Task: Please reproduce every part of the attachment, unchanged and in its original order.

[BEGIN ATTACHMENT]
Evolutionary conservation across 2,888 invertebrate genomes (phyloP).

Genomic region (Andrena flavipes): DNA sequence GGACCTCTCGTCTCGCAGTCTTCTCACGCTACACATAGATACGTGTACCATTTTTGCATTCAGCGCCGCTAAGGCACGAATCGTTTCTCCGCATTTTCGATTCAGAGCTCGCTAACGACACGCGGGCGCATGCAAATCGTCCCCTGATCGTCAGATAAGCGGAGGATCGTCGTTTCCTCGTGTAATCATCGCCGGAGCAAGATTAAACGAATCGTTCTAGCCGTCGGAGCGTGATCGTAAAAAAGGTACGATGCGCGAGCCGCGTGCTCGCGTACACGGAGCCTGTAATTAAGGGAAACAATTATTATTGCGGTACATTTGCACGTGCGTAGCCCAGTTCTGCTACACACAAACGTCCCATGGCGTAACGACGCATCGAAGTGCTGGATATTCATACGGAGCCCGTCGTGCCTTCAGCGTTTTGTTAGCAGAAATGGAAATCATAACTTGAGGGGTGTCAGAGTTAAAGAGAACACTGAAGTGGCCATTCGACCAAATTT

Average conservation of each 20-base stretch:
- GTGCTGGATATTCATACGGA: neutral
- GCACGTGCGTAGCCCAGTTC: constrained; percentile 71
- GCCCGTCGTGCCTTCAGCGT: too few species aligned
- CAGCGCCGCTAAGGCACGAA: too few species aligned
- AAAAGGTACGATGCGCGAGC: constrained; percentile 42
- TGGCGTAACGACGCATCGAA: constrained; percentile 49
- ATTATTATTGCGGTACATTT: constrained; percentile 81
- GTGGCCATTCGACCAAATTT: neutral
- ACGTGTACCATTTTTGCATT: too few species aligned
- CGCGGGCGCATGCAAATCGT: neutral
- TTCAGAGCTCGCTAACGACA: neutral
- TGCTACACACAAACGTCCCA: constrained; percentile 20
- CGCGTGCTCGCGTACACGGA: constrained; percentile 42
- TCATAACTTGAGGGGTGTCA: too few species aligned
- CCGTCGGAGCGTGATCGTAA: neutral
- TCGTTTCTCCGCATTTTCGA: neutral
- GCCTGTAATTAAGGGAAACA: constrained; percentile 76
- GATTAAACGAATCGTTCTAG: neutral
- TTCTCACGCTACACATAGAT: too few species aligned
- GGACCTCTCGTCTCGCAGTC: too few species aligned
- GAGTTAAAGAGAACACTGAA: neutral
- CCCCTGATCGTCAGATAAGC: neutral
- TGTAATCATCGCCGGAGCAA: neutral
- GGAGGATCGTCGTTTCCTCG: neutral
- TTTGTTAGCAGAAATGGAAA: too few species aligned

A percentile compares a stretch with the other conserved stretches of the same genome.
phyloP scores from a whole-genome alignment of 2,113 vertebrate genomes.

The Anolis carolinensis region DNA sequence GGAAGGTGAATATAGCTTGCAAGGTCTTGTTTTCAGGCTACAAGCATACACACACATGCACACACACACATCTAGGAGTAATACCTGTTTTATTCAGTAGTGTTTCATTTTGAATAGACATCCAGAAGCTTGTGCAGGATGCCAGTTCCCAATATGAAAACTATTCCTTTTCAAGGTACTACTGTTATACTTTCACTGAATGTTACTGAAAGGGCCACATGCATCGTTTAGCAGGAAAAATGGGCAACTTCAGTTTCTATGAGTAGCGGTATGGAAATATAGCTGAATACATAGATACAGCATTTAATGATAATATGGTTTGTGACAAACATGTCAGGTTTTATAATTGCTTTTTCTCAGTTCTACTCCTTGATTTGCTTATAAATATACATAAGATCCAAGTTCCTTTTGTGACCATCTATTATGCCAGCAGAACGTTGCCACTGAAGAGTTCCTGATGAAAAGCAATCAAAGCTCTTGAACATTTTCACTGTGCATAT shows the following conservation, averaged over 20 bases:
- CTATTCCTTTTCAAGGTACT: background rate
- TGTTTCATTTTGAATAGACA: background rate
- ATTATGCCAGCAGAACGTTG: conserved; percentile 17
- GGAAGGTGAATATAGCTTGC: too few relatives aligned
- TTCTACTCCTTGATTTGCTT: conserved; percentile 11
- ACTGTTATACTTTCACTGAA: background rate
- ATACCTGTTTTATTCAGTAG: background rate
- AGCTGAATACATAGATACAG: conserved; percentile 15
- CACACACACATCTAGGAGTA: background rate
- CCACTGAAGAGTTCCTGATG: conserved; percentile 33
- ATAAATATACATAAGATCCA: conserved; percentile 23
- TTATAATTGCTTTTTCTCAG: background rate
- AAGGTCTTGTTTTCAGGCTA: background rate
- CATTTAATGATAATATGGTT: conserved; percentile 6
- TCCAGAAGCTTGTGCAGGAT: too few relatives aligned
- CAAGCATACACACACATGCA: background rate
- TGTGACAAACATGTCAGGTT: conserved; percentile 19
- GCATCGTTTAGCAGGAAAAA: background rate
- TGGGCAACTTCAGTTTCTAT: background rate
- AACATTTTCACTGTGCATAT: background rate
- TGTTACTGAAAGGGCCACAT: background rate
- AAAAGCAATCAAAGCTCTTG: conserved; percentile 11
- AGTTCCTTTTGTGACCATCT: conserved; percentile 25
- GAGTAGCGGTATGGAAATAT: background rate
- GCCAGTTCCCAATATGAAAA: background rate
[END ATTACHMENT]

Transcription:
Evolutionary conservation across 2,888 invertebrate genomes (phyloP).

Genomic region (Andrena flavipes): DNA sequence GGACCTCTCGTCTCGCAGTCTTCTCACGCTACACATAGATACGTGTACCATTTTTGCATTCAGCGCCGCTAAGGCACGAATCGTTTCTCCGCATTTTCGATTCAGAGCTCGCTAACGACACGCGGGCGCATGCAAATCGTCCCCTGATCGTCAGATAAGCGGAGGATCGTCGTTTCCTCGTGTAATCATCGCCGGAGCAAGATTAAACGAATCGTTCTAGCCGTCGGAGCGTGATCGTAAAAAAGGTACGATGCGCGAGCCGCGTGCTCGCGTACACGGAGCCTGTAATTAAGGGAAACAATTATTATTGCGGTACATTTGCACGTGCGTAGCCCAGTTCTGCTACACACAAACGTCCCATGGCGTAACGACGCATCGAAGTGCTGGATATTCATACGGAGCCCGTCGTGCCTTCAGCGTTTTGTTAGCAGAAATGGAAATCATAACTTGAGGGGTGTCAGAGTTAAAGAGAACACTGAAGTGGCCATTCGACCAAATTT

Average conservation of each 20-base stretch:
- GTGCTGGATATTCATACGGA: neutral
- GCACGTGCGTAGCCCAGTTC: constrained; percentile 71
- GCCCGTCGTGCCTTCAGCGT: too few species aligned
- CAGCGCCGCTAAGGCACGAA: too few species aligned
- AAAAGGTACGATGCGCGAGC: constrained; percentile 42
- TGGCGTAACGACGCATCGAA: constrained; percentile 49
- ATTATTATTGCGGTACATTT: constrained; percentile 81
- GTGGCCATTCGACCAAATTT: neutral
- ACGTGTACCATTTTTGCATT: too few species aligned
- CGCGGGCGCATGCAAATCGT: neutral
- TTCAGAGCTCGCTAACGACA: neutral
- TGCTACACACAAACGTCCCA: constrained; percentile 20
- CGCGTGCTCGCGTACACGGA: constrained; percentile 42
- TCATAACTTGAGGGGTGTCA: too few species aligned
- CCGTCGGAGCGTGATCGTAA: neutral
- TCGTTTCTCCGCATTTTCGA: neutral
- GCCTGTAATTAAGGGAAACA: constrained; percentile 76
- GATTAAACGAATCGTTCTAG: neutral
- TTCTCACGCTACACATAGAT: too few species aligned
- GGACCTCTCGTCTCGCAGTC: too few species aligned
- GAGTTAAAGAGAACACTGAA: neutral
- CCCCTGATCGTCAGATAAGC: neutral
- TGTAATCATCGCCGGAGCAA: neutral
- GGAGGATCGTCGTTTCCTCG: neutral
- TTTGTTAGCAGAAATGGAAA: too few species aligned

A percentile compares a stretch with the other conserved stretches of the same genome.
phyloP scores from a whole-genome alignment of 2,113 vertebrate genomes.

The Anolis carolinensis region DNA sequence GGAAGGTGAATATAGCTTGCAAGGTCTTGTTTTCAGGCTACAAGCATACACACACATGCACACACACACATCTAGGAGTAATACCTGTTTTATTCAGTAGTGTTTCATTTTGAATAGACATCCAGAAGCTTGTGCAGGATGCCAGTTCCCAATATGAAAACTATTCCTTTTCAAGGTACTACTGTTATACTTTCACTGAATGTTACTGAAAGGGCCACATGCATCGTTTAGCAGGAAAAATGGGCAACTTCAGTTTCTATGAGTAGCGGTATGGAAATATAGCTGAATACATAGATACAGCATTTAATGATAATATGGTTTGTGACAAACATGTCAGGTTTTATAATTGCTTTTTCTCAGTTCTACTCCTTGATTTGCTTATAAATATACATAAGATCCAAGTTCCTTTTGTGACCATCTATTATGCCAGCAGAACGTTGCCACTGAAGAGTTCCTGATGAAAAGCAATCAAAGCTCTTGAACATTTTCACTGTGCATAT shows the following conservation, averaged over 20 bases:
- CTATTCCTTTTCAAGGTACT: background rate
- TGTTTCATTTTGAATAGACA: background rate
- ATTATGCCAGCAGAACGTTG: conserved; percentile 17
- GGAAGGTGAATATAGCTTGC: too few relatives aligned
- TTCTACTCCTTGATTTGCTT: conserved; percentile 11
- ACTGTTATACTTTCACTGAA: background rate
- ATACCTGTTTTATTCAGTAG: background rate
- AGCTGAATACATAGATACAG: conserved; percentile 15
- CACACACACATCTAGGAGTA: background rate
- CCACTGAAGAGTTCCTGATG: conserved; percentile 33
- ATAAATATACATAAGATCCA: conserved; percentile 23
- TTATAATTGCTTTTTCTCAG: background rate
- AAGGTCTTGTTTTCAGGCTA: background rate
- CATTTAATGATAATATGGTT: conserved; percentile 6
- TCCAGAAGCTTGTGCAGGAT: too few relatives aligned
- CAAGCATACACACACATGCA: background rate
- TGTGACAAACATGTCAGGTT: conserved; percentile 19
- GCATCGTTTAGCAGGAAAAA: background rate
- TGGGCAACTTCAGTTTCTAT: background rate
- AACATTTTCACTGTGCATAT: background rate
- TGTTACTGAAAGGGCCACAT: background rate
- AAAAGCAATCAAAGCTCTTG: conserved; percentile 11
- AGTTCCTTTTGTGACCATCT: conserved; percentile 25
- GAGTAGCGGTATGGAAATAT: background rate
- GCCAGTTCCCAATATGAAAA: background rate